Check Your Propane Gas Appliance Lines Before Gas Leaks Pose a Threat

Posted by Chris Kauffman
| June 2017

It seems natural to think propane leaks are issues your propane service provider should handle when they perform routine maintenance. But you’re doing yourself a disservice if you rely solely on your service provider and don’t take precautionary measures to check your propane gas lines.

The most important appliance lines to check are ones connected to frequently used appliances drawing from the pilot light, such as:

  • Stoves
  • Water heaters
  • Clothes dryers

It’s important you check your propane lines whenever you experience a service interruption for the safety of your home and the people in it. You can never be too safe checking the propane gas lines hooked to your propane appliances.

Kauffman Gas Resource: Propane Gas vs. Electric Efficiency for Clothes Dryers

Be aware of the dangers of propane gas leaks

Leaking propane can poison the people in your home

When you leave propane gas leaks unattended, the gas can fill your home and can pose a serious threat to anyone in the house. A person who breathes in too many propane fumes can contract propane poisoning, which is a very serious condition. A person with propane poisoning will have the following symptoms:

  • Cough
  • Dizziness
  • Nausea & vomiting
  • Convulsions
  • And many more...

Propane poisoning requires urgent care and if not treated properly you or the person affected could die. Though propane gas burns clean and is safe when contained in a tank, it can still be harmful to humans.

Leaking propane can combust in your home

Propane leaks can do more harm to people than poisoning. Propane gas leaks can release large quantities of flammable vapor into your home, which can ignite unexpectedly, enough to cause a fire or explosion.

It can burst into flames if exposed to many common ignition sources, such as:

  • Electric air conditioners
  • Cigarettes or matches
  • Pilot lights

Check your gas lines for propane leaks

Do-it-yourself propane gas line checks are not recommended on a regular basis or as a replacement to routine checks by your propane provider. But if you suspect a leak and have yet to confirm it, it’s better to find out as soon as possible rather than wait until you need to place an emergency call to your propane provider (or the emergency room).

One sure sign your gas lines leaking is the sulfuric smell propane emits. Other easy to spot warning signs are:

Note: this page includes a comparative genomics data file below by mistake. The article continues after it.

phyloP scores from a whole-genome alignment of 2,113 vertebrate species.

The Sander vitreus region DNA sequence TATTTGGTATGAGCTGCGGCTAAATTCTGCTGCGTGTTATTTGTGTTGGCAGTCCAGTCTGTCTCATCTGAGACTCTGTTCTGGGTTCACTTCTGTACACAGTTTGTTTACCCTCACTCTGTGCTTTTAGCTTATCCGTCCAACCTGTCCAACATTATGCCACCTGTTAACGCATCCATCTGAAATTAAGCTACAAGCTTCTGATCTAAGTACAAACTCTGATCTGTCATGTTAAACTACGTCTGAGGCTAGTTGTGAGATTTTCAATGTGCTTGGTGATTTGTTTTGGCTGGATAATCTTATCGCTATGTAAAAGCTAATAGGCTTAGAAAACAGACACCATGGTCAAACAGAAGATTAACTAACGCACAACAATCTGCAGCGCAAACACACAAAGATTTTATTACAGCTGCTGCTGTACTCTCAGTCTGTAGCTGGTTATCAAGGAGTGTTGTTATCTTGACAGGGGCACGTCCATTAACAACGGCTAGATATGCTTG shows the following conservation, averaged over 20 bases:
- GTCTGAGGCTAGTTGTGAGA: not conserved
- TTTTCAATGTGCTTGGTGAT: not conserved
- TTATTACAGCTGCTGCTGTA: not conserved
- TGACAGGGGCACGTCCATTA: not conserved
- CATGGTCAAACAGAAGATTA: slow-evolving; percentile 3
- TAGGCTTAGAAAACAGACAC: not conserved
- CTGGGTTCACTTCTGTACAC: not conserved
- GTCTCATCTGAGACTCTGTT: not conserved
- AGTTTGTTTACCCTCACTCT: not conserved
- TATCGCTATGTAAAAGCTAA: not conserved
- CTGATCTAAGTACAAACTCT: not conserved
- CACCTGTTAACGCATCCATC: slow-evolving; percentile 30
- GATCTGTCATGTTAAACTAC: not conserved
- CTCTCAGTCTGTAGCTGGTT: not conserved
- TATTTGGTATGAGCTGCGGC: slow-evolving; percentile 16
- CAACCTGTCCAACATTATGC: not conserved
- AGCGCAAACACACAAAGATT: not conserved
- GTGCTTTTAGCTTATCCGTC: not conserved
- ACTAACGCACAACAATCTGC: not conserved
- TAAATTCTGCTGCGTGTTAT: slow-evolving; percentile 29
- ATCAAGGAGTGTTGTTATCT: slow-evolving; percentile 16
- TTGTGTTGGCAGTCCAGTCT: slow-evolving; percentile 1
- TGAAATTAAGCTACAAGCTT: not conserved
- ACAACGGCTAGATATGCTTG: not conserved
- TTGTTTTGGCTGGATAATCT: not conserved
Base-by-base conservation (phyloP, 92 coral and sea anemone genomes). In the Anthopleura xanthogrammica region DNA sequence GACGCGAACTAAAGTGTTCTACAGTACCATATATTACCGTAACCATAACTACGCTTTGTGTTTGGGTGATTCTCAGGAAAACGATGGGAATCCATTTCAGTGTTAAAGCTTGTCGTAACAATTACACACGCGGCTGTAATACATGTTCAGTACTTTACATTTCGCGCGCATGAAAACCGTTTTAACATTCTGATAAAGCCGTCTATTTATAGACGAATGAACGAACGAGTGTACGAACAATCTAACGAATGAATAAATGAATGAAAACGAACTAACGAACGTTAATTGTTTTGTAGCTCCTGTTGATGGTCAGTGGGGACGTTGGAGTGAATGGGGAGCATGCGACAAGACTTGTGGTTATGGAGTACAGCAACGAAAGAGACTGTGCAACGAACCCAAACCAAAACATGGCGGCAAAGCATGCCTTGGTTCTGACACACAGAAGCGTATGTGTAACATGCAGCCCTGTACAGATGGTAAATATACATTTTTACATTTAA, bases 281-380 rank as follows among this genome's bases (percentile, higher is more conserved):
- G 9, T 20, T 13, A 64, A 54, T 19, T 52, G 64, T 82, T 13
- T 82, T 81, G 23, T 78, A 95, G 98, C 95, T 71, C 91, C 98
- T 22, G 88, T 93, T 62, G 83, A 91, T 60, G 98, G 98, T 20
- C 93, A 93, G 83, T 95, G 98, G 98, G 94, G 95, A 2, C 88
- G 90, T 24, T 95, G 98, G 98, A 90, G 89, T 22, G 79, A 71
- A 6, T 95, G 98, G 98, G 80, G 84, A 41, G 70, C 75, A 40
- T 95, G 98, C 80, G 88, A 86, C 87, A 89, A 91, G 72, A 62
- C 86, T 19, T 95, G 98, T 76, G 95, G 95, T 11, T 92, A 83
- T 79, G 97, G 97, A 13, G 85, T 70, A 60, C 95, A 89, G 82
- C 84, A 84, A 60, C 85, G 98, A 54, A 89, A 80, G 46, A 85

• You can’t light or keep your pilot lit
  • Your burner flames aren’t blue
  • Your water heater isn’t working

There are a few ways to test your propane lines to confirm you have a propane leak after these types of service interruptions arise.

Listen for a hissing sound

When checking the propane gas lines connected to your appliances, always listen for noise. Specifically a hissing sound. A hissing noise around a gas line means propane is leaking.

You do not need to investigate further if the leak is audible. You should immediately follow the safety protocols below and contact a professional to fix the issue.

Use soapy water to spot gas leaks

Mix water and a small amount of detergent and paint the solution over the gas lines with a brush. A leak will produce bubbles as it seeps out. Though there’s no guarantee you’ll be able to spot all leaks using this technique, know that any bubbling is enough evidence for a leak.

Follow safety protocols and have a professional fix the leak

Do not take any further remediation once you detect a propane gas leak. Do-it-yourself gas line maintenance can be very hazardous if you mishandle or damage the gas line in the process. When you detect a leak:

  • Put out any flames or sparks
  • Shut off the propane gas valve on your tank
  • Leave the area immediately
  • Report the gas leak

Have your propane company handle patching up the leak or replacing the gas line. A professional gas line inspection for your appliances will uncover any problems with the gas line or your appliances and will help you prevent future gas leaks.

New propane hot water heater installation by Kauffman Gas

Chris Kauffman

About the Author

Chris Kauffman

Chris is the Vice President of Kauffman Gas. He is the fourth generation of Kauffmans involved in the daily operations of Kauffman Gas. He helps lead the team in delivering propane gas and top quality service to customers in Chester County, Lancaster County and parts of Delaware County, Pennsylvania.